I really want to blog about the big wedding weekend we were a part of for Dana and Chesley last weekend, but I know that’s going to be a lengthy post with lots of pictures, and I’m a little whipped from work the past 2 days. Soooo, I’m going to do a quick post about composting!  I started composting almost 2 years ago, and it is so easy!  I always knew compost was really good for plants, so I really got into it when I started gardening last summer.  Growing up we always had a pile in the backyard where all our grass clippings got dumped, and if you dug into the bottom of that pile you would find rich, moist, composted soil that was GREAT for potting plants.  But, you can also use a container to create a portable compost bin.  And when you use a container you have more flexibility in what you add to your compost (like food items from the kitchen).  Unless you want the neighborhood dogs and racoons digging into your compost pile in the backyard when you toss in those orange peels and egg shells, you’ll need a container.

I don’t have pictures of the process (since I did it so long ago), but I can walk you through it with these simple steps.  You’ll need:

  • plastic garbage bin/large tupperware-type storage tub WITH A LID!
  • a drill
  • leaves, grass clippings, dirt,kitchen compost and a little water

I went to Walmart and bought a black plastic garbage bin.  Your bin needs to be able to warm up easily to help the breakdown process, so I chose black plastic which would heat well in the sun.  Drill a few holes in the bottom of your bin to allow water to drain out and a few holes on top to allow some rainwater to drain into your bin.  Also, the holes allow for air circulation which is important to the composting process. Here is our compost bin (on the right) next to our rain barrel (on the left).

You can see the holes drilled at random on the lid.  The large center hole was already part of the lid when I bought it.

You want to fill the bottom 1/4 of the bin with dry leaves or pine-straw.  Then add another layer of dirt and grass clippings (avoid weeds though!).  I like to take my old winter flower pots of dried out dirt and dump them in to recycle the dirt.  In a few weeks that dirt will be good as new again full of nutrients.  If you see any worms out in your garden throw a few of them into the compost bin. They will really get the process going!!  But, if not, don’t worry….it won’t take long for bugs and worms to get into your bin and do their job breaking down the contents.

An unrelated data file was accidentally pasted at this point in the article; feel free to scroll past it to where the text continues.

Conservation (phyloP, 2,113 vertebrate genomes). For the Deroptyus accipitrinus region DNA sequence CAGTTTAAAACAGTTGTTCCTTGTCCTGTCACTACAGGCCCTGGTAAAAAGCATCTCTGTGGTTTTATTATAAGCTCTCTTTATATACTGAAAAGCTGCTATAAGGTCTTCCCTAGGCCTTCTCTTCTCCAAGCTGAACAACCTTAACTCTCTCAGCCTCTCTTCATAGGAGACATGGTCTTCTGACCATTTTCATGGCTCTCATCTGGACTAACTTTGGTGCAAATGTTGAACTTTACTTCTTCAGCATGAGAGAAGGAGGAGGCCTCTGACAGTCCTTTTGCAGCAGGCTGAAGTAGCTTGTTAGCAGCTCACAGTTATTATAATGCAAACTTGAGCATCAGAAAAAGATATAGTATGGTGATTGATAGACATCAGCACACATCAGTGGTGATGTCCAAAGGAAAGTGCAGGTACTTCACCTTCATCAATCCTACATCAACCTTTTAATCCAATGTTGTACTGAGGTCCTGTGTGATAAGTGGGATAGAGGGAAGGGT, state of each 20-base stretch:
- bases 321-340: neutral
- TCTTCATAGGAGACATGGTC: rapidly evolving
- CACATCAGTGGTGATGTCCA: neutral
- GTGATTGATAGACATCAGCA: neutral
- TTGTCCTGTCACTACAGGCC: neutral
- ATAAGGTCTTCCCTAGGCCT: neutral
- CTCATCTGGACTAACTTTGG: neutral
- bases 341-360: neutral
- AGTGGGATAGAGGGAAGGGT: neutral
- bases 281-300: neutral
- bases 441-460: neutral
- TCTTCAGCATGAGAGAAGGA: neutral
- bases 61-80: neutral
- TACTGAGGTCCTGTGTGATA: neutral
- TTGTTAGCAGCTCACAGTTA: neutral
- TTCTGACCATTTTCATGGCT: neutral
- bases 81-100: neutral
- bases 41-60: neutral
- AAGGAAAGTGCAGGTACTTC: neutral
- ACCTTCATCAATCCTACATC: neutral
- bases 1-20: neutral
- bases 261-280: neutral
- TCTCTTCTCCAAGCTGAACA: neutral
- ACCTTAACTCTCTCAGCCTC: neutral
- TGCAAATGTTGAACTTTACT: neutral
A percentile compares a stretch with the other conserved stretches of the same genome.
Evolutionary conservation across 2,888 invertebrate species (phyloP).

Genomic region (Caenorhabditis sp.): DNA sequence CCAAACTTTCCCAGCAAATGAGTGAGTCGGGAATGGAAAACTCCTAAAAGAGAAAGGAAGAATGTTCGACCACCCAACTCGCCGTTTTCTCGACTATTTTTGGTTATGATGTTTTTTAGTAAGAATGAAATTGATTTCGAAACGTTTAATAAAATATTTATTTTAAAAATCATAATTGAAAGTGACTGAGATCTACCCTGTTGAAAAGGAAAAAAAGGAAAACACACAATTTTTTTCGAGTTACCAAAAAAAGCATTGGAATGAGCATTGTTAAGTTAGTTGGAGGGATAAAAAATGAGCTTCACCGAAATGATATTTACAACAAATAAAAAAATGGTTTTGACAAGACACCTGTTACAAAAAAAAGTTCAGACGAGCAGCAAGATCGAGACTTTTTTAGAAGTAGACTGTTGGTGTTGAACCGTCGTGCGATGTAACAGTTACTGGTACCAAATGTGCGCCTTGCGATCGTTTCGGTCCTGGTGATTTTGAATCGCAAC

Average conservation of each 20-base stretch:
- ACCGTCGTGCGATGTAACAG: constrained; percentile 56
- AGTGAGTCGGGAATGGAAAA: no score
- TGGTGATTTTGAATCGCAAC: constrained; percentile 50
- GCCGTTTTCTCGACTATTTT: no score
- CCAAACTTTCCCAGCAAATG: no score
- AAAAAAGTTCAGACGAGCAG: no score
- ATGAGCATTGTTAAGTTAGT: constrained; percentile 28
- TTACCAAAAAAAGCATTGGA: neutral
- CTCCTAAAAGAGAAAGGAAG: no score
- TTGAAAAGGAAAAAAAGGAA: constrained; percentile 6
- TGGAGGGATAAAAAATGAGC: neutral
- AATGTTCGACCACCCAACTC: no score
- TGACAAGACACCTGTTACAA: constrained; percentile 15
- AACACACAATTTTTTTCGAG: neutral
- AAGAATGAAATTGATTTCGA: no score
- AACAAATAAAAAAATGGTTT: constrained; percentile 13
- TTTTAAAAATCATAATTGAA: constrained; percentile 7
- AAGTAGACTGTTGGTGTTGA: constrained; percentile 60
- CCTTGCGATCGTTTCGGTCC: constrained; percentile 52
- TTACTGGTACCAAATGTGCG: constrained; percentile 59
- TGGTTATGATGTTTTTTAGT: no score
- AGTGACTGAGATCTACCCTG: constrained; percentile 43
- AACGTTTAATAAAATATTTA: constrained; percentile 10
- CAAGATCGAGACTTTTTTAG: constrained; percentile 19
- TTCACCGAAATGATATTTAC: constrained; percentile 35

As for the final layer of your compost, you want to add biodegradable items from your kitchen and home.  There are so many things that can be composted!  Our components are usually made up of egg shells, fruit and veggie peels, old salad/lettuce and dryer lint, but there are literally TONS of things you can compost.  See the list below for recommendations.  Here’s our compost from a few weeks ago.  I just keep a little garbage bin in the cabinet under the kitchen sink and dump all the contents into our compost bin outside when it gets full (or starts to smell!).

Then you just add these items to your compost bin and mix them in well.  You will also want to sprinkle a tad bit of water to your compost layers initially to moisten the contents and make sure you stir it up!  Air circulation is important for the breakdown process. So if you aren’t regularly adding items to your bin (and mixing each time), you’ll still want to mix up your compost at least every other week to ensure things are breaking down well.


Like I said, the breakdown process works best in moist warm conditions.  If you’re mixture becomes too dry, add a bit of water.  Place your bin in the sun so it can “bake.”  Your compost should never have a foul smell to it.  If your bin begins to smell, it may be getting TOO moist or TOO hot.  Move it under an eve of the house where rain won’t drain in as easily and it can dry out a little.  You can place it in a shadier spot as well to help.  Your compost will still break down in cooler temps (even throughout the winter months), it just does so at a slower rate.

So here’s just a few wonderful things you can add to your compost bin. Happy Composting!

Wood chips
Old spices
Pine needles
Matches (paper or wood)
Grass clippings
Potato peelings
Hair clippings
Stale bread
Coffee grounds
Wood ashes
Tea bags and grounds
Egg shells
Houseplant trimmings
Old pasta
Tree bark
Flower petals
Pumpkin seeds
Expired flower arrangements
Stale potato chips
Nut shells
Electric razor trimmings
Shrimp shells
Onion skins
Watermelon rinds
Peanut shells
Bread crusts
Cooked rice
Banana peels
Wooden toothpicks
Stale breakfast cereal
Pencil shavings
Fruit salad
Tossed salad
Burned toast
Fish bones
Produce trimmings from grocery store

Dana’s bachelorette weekend

Yesterday another two of our closest friends got married on what could possibly have been the most beautiful wedding day ever!  But, before I tell you all about that, I want to share about our ladies weekend at the beach for our bride-to-be. Last weekend we headed down to Orange Beach, AL for a few days relaxing in the sun by the pool, lots of yummy food, and good times with a great group of girls.  It was Memorial Day weekend, so that extra day put the cherry on top of our little getaway.  It was pretty crowded, but we staked out our spots by the lazy river each morning and went to some fun local seafood spots for lunches and dinner.  All in all, it was a great weekend and a great way to relax and prepare for the wedding weekend to come 🙂 
 Dana, Laura, Abby and Leah soaking up some sun by the lazy river

Saturday night we all went to the Oyster Bar, which was delicious!  And of course we have to eat at Doc’s when we go to Orange Beach.

 Dana and Amie (Chesley’s sister) at Oyster Bar…. and me and Abby at Doc’s